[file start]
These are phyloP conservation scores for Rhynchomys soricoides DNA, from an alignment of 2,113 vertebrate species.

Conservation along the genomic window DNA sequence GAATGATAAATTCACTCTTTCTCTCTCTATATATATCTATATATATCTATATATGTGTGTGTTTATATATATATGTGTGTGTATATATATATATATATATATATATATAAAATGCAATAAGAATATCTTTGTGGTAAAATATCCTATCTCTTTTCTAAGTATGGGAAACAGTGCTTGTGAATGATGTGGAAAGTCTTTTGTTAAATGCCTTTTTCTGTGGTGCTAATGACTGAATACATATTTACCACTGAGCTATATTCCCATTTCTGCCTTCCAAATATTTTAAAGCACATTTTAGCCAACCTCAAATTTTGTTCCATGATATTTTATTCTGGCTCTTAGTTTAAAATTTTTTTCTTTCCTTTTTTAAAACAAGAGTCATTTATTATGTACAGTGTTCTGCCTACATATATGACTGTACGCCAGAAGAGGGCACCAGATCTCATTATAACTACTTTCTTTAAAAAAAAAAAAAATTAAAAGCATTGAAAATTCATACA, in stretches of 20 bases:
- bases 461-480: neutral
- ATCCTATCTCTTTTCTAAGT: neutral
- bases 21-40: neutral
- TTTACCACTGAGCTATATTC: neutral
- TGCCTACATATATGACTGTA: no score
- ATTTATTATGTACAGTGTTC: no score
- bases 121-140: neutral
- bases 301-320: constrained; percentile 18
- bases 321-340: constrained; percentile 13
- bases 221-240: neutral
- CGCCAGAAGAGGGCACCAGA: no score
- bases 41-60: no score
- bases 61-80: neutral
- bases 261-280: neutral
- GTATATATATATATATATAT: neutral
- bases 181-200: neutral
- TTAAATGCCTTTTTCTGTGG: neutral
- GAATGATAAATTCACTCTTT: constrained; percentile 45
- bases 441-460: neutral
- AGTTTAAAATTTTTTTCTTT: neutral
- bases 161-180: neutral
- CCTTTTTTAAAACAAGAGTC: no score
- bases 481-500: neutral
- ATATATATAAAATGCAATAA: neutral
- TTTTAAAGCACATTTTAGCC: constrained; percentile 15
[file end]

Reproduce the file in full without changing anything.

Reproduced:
These are phyloP conservation scores for Rhynchomys soricoides DNA, from an alignment of 2,113 vertebrate species.

Conservation along the genomic window DNA sequence GAATGATAAATTCACTCTTTCTCTCTCTATATATATCTATATATATCTATATATGTGTGTGTTTATATATATATGTGTGTGTATATATATATATATATATATATATATAAAATGCAATAAGAATATCTTTGTGGTAAAATATCCTATCTCTTTTCTAAGTATGGGAAACAGTGCTTGTGAATGATGTGGAAAGTCTTTTGTTAAATGCCTTTTTCTGTGGTGCTAATGACTGAATACATATTTACCACTGAGCTATATTCCCATTTCTGCCTTCCAAATATTTTAAAGCACATTTTAGCCAACCTCAAATTTTGTTCCATGATATTTTATTCTGGCTCTTAGTTTAAAATTTTTTTCTTTCCTTTTTTAAAACAAGAGTCATTTATTATGTACAGTGTTCTGCCTACATATATGACTGTACGCCAGAAGAGGGCACCAGATCTCATTATAACTACTTTCTTTAAAAAAAAAAAAAATTAAAAGCATTGAAAATTCATACA, in stretches of 20 bases:
- bases 461-480: neutral
- ATCCTATCTCTTTTCTAAGT: neutral
- bases 21-40: neutral
- TTTACCACTGAGCTATATTC: neutral
- TGCCTACATATATGACTGTA: no score
- ATTTATTATGTACAGTGTTC: no score
- bases 121-140: neutral
- bases 301-320: constrained; percentile 18
- bases 321-340: constrained; percentile 13
- bases 221-240: neutral
- CGCCAGAAGAGGGCACCAGA: no score
- bases 41-60: no score
- bases 61-80: neutral
- bases 261-280: neutral
- GTATATATATATATATATAT: neutral
- bases 181-200: neutral
- TTAAATGCCTTTTTCTGTGG: neutral
- GAATGATAAATTCACTCTTT: constrained; percentile 45
- bases 441-460: neutral
- AGTTTAAAATTTTTTTCTTT: neutral
- bases 161-180: neutral
- CCTTTTTTAAAACAAGAGTC: no score
- bases 481-500: neutral
- ATATATATAAAATGCAATAA: neutral
- TTTTAAAGCACATTTTAGCC: constrained; percentile 15